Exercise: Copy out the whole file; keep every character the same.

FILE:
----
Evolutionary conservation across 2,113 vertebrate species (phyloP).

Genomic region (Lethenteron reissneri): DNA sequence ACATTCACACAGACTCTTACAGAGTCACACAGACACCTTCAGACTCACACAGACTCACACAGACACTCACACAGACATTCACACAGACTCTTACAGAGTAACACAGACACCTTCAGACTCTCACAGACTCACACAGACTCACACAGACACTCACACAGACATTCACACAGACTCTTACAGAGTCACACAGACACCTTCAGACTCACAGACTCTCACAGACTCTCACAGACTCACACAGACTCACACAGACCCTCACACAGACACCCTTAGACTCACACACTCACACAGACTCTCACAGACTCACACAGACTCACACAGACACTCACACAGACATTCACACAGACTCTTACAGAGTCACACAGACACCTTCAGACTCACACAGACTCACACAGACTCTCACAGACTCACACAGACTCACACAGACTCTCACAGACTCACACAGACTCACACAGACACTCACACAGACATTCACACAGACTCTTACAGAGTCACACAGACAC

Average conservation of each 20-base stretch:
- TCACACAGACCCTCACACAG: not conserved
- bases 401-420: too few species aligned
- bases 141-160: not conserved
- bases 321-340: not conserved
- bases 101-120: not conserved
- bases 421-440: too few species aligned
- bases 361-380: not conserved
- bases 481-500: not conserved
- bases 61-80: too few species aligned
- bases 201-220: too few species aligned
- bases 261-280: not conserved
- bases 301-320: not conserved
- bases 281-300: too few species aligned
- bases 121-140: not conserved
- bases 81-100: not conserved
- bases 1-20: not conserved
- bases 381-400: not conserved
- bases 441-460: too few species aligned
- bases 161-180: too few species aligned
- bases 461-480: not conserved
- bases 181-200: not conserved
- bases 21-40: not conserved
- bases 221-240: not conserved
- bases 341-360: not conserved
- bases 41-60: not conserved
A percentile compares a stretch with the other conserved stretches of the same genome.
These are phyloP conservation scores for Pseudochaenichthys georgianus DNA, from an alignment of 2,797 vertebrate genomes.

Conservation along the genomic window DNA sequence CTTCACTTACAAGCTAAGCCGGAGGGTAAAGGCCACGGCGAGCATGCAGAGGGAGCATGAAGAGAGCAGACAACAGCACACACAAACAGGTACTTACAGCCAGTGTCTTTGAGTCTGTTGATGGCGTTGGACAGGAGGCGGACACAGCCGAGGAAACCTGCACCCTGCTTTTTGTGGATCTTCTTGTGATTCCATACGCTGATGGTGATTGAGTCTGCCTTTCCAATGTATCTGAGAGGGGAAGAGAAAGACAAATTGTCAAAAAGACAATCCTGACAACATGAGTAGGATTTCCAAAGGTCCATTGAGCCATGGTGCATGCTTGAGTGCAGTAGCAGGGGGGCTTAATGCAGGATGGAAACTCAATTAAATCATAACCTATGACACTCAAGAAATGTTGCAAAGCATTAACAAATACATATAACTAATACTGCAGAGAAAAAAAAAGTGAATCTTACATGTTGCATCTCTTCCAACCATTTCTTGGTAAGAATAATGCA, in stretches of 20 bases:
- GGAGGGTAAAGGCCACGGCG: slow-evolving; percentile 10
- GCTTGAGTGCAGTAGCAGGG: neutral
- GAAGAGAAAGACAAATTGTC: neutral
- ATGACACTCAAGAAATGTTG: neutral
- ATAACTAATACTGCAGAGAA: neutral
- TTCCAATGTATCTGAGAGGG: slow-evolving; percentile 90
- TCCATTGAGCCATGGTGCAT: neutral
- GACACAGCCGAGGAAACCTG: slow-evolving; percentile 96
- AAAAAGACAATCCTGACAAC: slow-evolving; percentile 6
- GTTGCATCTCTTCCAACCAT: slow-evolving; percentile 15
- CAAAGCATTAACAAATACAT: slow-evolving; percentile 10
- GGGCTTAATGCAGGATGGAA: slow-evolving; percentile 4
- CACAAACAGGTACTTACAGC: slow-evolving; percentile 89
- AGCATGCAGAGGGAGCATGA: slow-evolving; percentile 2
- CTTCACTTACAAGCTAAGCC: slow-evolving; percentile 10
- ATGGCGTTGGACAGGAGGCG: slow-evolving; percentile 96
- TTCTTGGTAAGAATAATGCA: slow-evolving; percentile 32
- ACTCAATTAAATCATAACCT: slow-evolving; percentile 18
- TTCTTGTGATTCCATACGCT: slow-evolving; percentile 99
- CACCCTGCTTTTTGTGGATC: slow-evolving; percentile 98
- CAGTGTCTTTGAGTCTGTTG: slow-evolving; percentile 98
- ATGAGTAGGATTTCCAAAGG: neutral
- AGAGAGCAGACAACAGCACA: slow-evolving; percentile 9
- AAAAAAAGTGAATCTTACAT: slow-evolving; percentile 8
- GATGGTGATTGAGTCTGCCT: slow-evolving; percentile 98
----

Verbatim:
Evolutionary conservation across 2,113 vertebrate species (phyloP).

Genomic region (Lethenteron reissneri): DNA sequence ACATTCACACAGACTCTTACAGAGTCACACAGACACCTTCAGACTCACACAGACTCACACAGACACTCACACAGACATTCACACAGACTCTTACAGAGTAACACAGACACCTTCAGACTCTCACAGACTCACACAGACTCACACAGACACTCACACAGACATTCACACAGACTCTTACAGAGTCACACAGACACCTTCAGACTCACAGACTCTCACAGACTCTCACAGACTCACACAGACTCACACAGACCCTCACACAGACACCCTTAGACTCACACACTCACACAGACTCTCACAGACTCACACAGACTCACACAGACACTCACACAGACATTCACACAGACTCTTACAGAGTCACACAGACACCTTCAGACTCACACAGACTCACACAGACTCTCACAGACTCACACAGACTCACACAGACTCTCACAGACTCACACAGACTCACACAGACACTCACACAGACATTCACACAGACTCTTACAGAGTCACACAGACAC

Average conservation of each 20-base stretch:
- TCACACAGACCCTCACACAG: not conserved
- bases 401-420: too few species aligned
- bases 141-160: not conserved
- bases 321-340: not conserved
- bases 101-120: not conserved
- bases 421-440: too few species aligned
- bases 361-380: not conserved
- bases 481-500: not conserved
- bases 61-80: too few species aligned
- bases 201-220: too few species aligned
- bases 261-280: not conserved
- bases 301-320: not conserved
- bases 281-300: too few species aligned
- bases 121-140: not conserved
- bases 81-100: not conserved
- bases 1-20: not conserved
- bases 381-400: not conserved
- bases 441-460: too few species aligned
- bases 161-180: too few species aligned
- bases 461-480: not conserved
- bases 181-200: not conserved
- bases 21-40: not conserved
- bases 221-240: not conserved
- bases 341-360: not conserved
- bases 41-60: not conserved
A percentile compares a stretch with the other conserved stretches of the same genome.
These are phyloP conservation scores for Pseudochaenichthys georgianus DNA, from an alignment of 2,797 vertebrate genomes.

Conservation along the genomic window DNA sequence CTTCACTTACAAGCTAAGCCGGAGGGTAAAGGCCACGGCGAGCATGCAGAGGGAGCATGAAGAGAGCAGACAACAGCACACACAAACAGGTACTTACAGCCAGTGTCTTTGAGTCTGTTGATGGCGTTGGACAGGAGGCGGACACAGCCGAGGAAACCTGCACCCTGCTTTTTGTGGATCTTCTTGTGATTCCATACGCTGATGGTGATTGAGTCTGCCTTTCCAATGTATCTGAGAGGGGAAGAGAAAGACAAATTGTCAAAAAGACAATCCTGACAACATGAGTAGGATTTCCAAAGGTCCATTGAGCCATGGTGCATGCTTGAGTGCAGTAGCAGGGGGGCTTAATGCAGGATGGAAACTCAATTAAATCATAACCTATGACACTCAAGAAATGTTGCAAAGCATTAACAAATACATATAACTAATACTGCAGAGAAAAAAAAAGTGAATCTTACATGTTGCATCTCTTCCAACCATTTCTTGGTAAGAATAATGCA, in stretches of 20 bases:
- GGAGGGTAAAGGCCACGGCG: slow-evolving; percentile 10
- GCTTGAGTGCAGTAGCAGGG: neutral
- GAAGAGAAAGACAAATTGTC: neutral
- ATGACACTCAAGAAATGTTG: neutral
- ATAACTAATACTGCAGAGAA: neutral
- TTCCAATGTATCTGAGAGGG: slow-evolving; percentile 90
- TCCATTGAGCCATGGTGCAT: neutral
- GACACAGCCGAGGAAACCTG: slow-evolving; percentile 96
- AAAAAGACAATCCTGACAAC: slow-evolving; percentile 6
- GTTGCATCTCTTCCAACCAT: slow-evolving; percentile 15
- CAAAGCATTAACAAATACAT: slow-evolving; percentile 10
- GGGCTTAATGCAGGATGGAA: slow-evolving; percentile 4
- CACAAACAGGTACTTACAGC: slow-evolving; percentile 89
- AGCATGCAGAGGGAGCATGA: slow-evolving; percentile 2
- CTTCACTTACAAGCTAAGCC: slow-evolving; percentile 10
- ATGGCGTTGGACAGGAGGCG: slow-evolving; percentile 96
- TTCTTGGTAAGAATAATGCA: slow-evolving; percentile 32
- ACTCAATTAAATCATAACCT: slow-evolving; percentile 18
- TTCTTGTGATTCCATACGCT: slow-evolving; percentile 99
- CACCCTGCTTTTTGTGGATC: slow-evolving; percentile 98
- CAGTGTCTTTGAGTCTGTTG: slow-evolving; percentile 98
- ATGAGTAGGATTTCCAAAGG: neutral
- AGAGAGCAGACAACAGCACA: slow-evolving; percentile 9
- AAAAAAAGTGAATCTTACAT: slow-evolving; percentile 8
- GATGGTGATTGAGTCTGCCT: slow-evolving; percentile 98